Neglected painless wounds in a child with congenital insensitivity to pain
Ali Akhaddar, Mohamed Malih
The Pan African Medical Journal. 2014;17:95. doi:10.11604/pamj.2014.17.95.3940

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Neglected painless wounds in a child with congenital insensitivity to pain

Cite this: The Pan African Medical Journal. 2014;17:95. doi:10.11604/pamj.2014.17.95.3940

Received: 31/01/2014 - Accepted: 04/02/2014 - Published: 07/02/2014

Key words: Congenital insensitivity, self-mutilation, neuropathy

© Ali Akhaddar et al. The Pan African Medical Journal - ISSN 1937-8688. This is an Open Access article distributed under the terms of the Creative Commons Attribution License (http://creativecommons.org/licenses/by/2.0), which permits unrestricted use, distribution, and reproduction in any medium, provided the original work is properly cited.

Available online at: http://www.panafrican-med-journal.com/content/article/17/95/full

Corresponding author: Ali Akhaddar, Department of Neurosurgery, Avicenne Military Hospital, Marrakech, Morocco (akhaddar@hotmail.fr)


Neglected painless wounds in a child with congenital insensitivity to pain

 

Ali Akhaddar1,2,&, Mohamed Malih2,3

 

1Department of Neurosurgery, Avicenne Military Hospital, Marrakech, Morocco, 2University of Mohammed V Souissi, Rabat, Morocco, 3Department of Pediatrics, Mohammed V Military Teaching Hospital, Rabat, Morocco

 

 

&Corresponding author
Ali Akhaddar, Department of Neurosurgery, Avicenne Military Hospital, Marrakech, Morocco

 

 

Image in medicine

A 13-year-old boy was brought by his mother for neglected toes wounds. There was a history of self-mutilation from first years of life with absence of normal reaction to painful stimuli. He had scars from injuries and he had self-mutilation of the distal thumb of the second finger on the right hand (A) and the first toe was missing on the left foot (B). Neurologic examination revealed decreased tactile sensitivity. The child seemed to respond appropriately to thermal stimuli. However, there was no reaction to pain stimuli. It was noted that he had normal mental development. Hands and feet radiograph showed destruction and amputation of the second right finger (C) and the first left toe (D). Biologic data were normal. There was no consanguinity but one of his paternal uncles seems to have a similar medical history. The infected wounds were treated conservatively with antibiotics and local care. Congenital insensitivity to pain with anhidrosis is extremely rare entity also known as hereditary sensory and autonomic neuropathy type IV. This autosomal recessive disorder is characterized by the congenital lack of pain sensation, inability to sweat, episodes of recurrent hyperpyrexia, mental retardation, and self-mutilating behavior. Patients are subjected to repeated injuries which are often neglected. There is no specific treatment but patient training and parent education are keys to avoid further neglect and damage.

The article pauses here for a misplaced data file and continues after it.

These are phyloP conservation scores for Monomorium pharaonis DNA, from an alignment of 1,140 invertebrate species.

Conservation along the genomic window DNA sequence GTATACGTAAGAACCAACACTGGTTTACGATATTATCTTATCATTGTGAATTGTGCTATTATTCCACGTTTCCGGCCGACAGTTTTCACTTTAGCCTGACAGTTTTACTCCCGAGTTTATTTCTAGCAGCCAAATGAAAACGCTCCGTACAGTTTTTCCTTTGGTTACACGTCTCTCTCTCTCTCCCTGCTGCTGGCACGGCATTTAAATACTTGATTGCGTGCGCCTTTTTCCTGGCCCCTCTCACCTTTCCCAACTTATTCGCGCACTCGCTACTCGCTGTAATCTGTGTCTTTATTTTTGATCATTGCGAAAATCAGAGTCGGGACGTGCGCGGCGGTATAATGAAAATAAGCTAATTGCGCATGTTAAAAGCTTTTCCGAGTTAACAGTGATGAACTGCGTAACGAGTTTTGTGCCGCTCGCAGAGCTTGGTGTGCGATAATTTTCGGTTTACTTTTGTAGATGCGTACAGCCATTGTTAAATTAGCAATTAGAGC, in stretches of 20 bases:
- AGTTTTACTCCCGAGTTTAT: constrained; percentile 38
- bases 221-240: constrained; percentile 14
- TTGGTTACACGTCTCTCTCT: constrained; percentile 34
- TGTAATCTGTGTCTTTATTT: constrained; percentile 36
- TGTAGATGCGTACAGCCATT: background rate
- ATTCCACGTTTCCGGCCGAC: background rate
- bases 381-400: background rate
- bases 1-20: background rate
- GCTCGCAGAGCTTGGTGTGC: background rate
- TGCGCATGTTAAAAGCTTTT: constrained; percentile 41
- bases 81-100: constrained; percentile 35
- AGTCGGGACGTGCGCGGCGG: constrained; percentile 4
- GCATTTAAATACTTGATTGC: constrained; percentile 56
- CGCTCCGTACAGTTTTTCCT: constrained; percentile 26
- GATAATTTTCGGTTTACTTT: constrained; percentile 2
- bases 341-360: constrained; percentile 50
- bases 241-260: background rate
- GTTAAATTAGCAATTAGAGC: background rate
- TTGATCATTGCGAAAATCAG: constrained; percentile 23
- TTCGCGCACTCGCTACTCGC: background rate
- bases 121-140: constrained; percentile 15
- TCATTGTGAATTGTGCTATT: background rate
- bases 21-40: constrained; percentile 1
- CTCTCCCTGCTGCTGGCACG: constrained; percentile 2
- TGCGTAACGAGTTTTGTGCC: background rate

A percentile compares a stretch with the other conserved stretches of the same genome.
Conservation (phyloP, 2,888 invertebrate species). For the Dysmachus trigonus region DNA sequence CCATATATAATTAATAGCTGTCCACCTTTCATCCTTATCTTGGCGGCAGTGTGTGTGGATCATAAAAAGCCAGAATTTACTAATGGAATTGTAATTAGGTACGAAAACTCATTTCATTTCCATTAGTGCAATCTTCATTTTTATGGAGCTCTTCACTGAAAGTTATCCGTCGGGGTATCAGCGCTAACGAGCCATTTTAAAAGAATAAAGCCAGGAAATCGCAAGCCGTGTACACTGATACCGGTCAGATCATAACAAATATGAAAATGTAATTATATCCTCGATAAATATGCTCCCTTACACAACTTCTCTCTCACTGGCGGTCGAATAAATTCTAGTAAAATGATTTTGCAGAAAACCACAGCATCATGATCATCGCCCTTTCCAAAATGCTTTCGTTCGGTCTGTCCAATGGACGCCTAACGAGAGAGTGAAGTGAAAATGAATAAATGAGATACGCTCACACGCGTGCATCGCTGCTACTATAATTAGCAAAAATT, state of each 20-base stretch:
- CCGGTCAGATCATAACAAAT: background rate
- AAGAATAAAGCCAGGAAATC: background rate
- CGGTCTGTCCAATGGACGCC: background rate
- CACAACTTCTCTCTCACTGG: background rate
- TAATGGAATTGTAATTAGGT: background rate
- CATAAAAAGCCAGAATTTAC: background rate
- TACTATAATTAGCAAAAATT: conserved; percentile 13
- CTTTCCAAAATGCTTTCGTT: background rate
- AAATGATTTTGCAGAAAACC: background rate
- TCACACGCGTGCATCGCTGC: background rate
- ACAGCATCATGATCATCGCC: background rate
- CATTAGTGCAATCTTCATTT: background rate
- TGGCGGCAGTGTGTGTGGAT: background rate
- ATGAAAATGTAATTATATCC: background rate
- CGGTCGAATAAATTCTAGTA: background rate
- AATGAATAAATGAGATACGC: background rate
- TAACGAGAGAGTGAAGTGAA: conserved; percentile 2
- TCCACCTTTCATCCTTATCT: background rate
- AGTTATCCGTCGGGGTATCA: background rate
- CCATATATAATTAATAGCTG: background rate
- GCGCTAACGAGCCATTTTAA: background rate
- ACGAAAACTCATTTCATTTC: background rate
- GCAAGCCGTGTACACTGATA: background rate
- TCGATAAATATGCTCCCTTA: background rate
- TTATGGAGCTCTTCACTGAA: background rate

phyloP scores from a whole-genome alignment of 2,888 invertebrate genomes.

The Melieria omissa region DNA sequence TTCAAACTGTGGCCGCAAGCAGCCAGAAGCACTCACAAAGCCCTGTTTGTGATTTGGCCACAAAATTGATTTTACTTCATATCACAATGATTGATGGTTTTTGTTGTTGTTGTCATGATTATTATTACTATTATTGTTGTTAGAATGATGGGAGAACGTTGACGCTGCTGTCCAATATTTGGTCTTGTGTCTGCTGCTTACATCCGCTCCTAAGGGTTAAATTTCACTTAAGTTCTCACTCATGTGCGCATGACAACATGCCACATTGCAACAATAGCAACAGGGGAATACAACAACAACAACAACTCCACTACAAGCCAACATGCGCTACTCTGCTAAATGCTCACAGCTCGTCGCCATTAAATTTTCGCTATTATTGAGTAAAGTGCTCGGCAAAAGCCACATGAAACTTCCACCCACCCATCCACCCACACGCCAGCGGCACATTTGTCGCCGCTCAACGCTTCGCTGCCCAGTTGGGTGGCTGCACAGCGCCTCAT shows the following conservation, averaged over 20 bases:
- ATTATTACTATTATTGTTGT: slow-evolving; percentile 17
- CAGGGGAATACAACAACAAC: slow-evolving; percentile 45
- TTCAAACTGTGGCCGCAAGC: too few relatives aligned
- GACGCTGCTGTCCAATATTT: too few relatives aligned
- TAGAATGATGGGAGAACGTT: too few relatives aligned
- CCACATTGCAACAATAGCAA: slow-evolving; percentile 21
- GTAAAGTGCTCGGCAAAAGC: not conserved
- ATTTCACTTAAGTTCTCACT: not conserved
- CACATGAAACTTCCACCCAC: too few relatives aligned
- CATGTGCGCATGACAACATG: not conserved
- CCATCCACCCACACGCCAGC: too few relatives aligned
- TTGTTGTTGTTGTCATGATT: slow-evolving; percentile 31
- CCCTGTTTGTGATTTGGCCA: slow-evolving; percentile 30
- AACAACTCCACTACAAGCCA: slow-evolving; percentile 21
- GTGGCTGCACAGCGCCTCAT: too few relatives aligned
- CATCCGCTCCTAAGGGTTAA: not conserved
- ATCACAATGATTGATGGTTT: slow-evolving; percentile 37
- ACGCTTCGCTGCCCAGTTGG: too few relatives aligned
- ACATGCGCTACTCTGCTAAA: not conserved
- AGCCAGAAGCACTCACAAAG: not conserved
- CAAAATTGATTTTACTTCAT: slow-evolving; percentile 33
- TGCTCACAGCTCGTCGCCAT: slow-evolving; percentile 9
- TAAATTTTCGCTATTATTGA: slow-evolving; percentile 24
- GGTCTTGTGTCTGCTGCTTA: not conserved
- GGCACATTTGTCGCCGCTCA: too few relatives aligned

Figure 1: A) External photographs of right hand and left foot; B) showing self-mutilation of the distal phalanx of the second finger and the first toe was missing Hand (C) and foot (D) radiographs revealing destruction and amputation of the terminal part of the second right finger and the first left toe (arrows)

 

 

 

 

 

 

 

 

 

 

 

 

 

 

 

 

 

 

 

 

 

 

 

 

 

 

 

 


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